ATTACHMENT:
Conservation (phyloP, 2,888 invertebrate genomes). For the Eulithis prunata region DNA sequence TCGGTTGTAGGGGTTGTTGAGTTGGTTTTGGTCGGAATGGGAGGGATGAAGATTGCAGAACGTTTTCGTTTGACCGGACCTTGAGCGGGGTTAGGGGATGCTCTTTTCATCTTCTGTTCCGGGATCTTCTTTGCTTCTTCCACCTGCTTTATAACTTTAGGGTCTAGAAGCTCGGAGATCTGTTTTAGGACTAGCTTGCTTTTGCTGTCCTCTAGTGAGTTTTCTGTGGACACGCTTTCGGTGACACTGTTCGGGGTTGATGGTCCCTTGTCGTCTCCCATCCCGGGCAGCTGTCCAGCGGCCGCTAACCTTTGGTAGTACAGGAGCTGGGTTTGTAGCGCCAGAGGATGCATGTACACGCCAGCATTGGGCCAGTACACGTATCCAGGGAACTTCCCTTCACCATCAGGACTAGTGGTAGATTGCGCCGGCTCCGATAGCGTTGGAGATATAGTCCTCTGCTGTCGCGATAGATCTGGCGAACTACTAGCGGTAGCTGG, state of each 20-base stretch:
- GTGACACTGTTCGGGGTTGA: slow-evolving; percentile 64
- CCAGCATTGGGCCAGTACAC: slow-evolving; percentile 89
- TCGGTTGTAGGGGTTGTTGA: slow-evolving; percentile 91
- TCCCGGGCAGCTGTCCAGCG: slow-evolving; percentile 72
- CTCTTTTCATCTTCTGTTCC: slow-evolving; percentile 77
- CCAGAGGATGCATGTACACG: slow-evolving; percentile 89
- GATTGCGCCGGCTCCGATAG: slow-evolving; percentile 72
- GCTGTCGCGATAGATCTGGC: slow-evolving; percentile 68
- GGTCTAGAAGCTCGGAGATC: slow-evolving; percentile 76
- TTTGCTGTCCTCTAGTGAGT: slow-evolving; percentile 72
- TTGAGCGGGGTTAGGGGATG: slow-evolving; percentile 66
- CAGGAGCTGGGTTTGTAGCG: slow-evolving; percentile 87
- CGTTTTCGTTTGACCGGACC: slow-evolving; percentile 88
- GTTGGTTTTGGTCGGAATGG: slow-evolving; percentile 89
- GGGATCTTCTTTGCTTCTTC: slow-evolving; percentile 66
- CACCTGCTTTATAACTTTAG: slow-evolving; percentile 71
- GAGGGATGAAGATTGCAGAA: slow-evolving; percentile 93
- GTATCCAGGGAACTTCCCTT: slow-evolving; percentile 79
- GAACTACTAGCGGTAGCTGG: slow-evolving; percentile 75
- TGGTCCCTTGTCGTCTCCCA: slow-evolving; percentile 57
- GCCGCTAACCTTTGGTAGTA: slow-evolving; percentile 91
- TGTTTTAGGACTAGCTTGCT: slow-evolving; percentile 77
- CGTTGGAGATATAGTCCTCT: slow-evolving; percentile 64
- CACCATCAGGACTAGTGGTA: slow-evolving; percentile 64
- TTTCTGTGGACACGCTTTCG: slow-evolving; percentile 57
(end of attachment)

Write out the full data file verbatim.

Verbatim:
Conservation (phyloP, 2,888 invertebrate genomes). For the Eulithis prunata region DNA sequence TCGGTTGTAGGGGTTGTTGAGTTGGTTTTGGTCGGAATGGGAGGGATGAAGATTGCAGAACGTTTTCGTTTGACCGGACCTTGAGCGGGGTTAGGGGATGCTCTTTTCATCTTCTGTTCCGGGATCTTCTTTGCTTCTTCCACCTGCTTTATAACTTTAGGGTCTAGAAGCTCGGAGATCTGTTTTAGGACTAGCTTGCTTTTGCTGTCCTCTAGTGAGTTTTCTGTGGACACGCTTTCGGTGACACTGTTCGGGGTTGATGGTCCCTTGTCGTCTCCCATCCCGGGCAGCTGTCCAGCGGCCGCTAACCTTTGGTAGTACAGGAGCTGGGTTTGTAGCGCCAGAGGATGCATGTACACGCCAGCATTGGGCCAGTACACGTATCCAGGGAACTTCCCTTCACCATCAGGACTAGTGGTAGATTGCGCCGGCTCCGATAGCGTTGGAGATATAGTCCTCTGCTGTCGCGATAGATCTGGCGAACTACTAGCGGTAGCTGG, state of each 20-base stretch:
- GTGACACTGTTCGGGGTTGA: slow-evolving; percentile 64
- CCAGCATTGGGCCAGTACAC: slow-evolving; percentile 89
- TCGGTTGTAGGGGTTGTTGA: slow-evolving; percentile 91
- TCCCGGGCAGCTGTCCAGCG: slow-evolving; percentile 72
- CTCTTTTCATCTTCTGTTCC: slow-evolving; percentile 77
- CCAGAGGATGCATGTACACG: slow-evolving; percentile 89
- GATTGCGCCGGCTCCGATAG: slow-evolving; percentile 72
- GCTGTCGCGATAGATCTGGC: slow-evolving; percentile 68
- GGTCTAGAAGCTCGGAGATC: slow-evolving; percentile 76
- TTTGCTGTCCTCTAGTGAGT: slow-evolving; percentile 72
- TTGAGCGGGGTTAGGGGATG: slow-evolving; percentile 66
- CAGGAGCTGGGTTTGTAGCG: slow-evolving; percentile 87
- CGTTTTCGTTTGACCGGACC: slow-evolving; percentile 88
- GTTGGTTTTGGTCGGAATGG: slow-evolving; percentile 89
- GGGATCTTCTTTGCTTCTTC: slow-evolving; percentile 66
- CACCTGCTTTATAACTTTAG: slow-evolving; percentile 71
- GAGGGATGAAGATTGCAGAA: slow-evolving; percentile 93
- GTATCCAGGGAACTTCCCTT: slow-evolving; percentile 79
- GAACTACTAGCGGTAGCTGG: slow-evolving; percentile 75
- TGGTCCCTTGTCGTCTCCCA: slow-evolving; percentile 57
- GCCGCTAACCTTTGGTAGTA: slow-evolving; percentile 91
- TGTTTTAGGACTAGCTTGCT: slow-evolving; percentile 77
- CGTTGGAGATATAGTCCTCT: slow-evolving; percentile 64
- CACCATCAGGACTAGTGGTA: slow-evolving; percentile 64
- TTTCTGTGGACACGCTTTCG: slow-evolving; percentile 57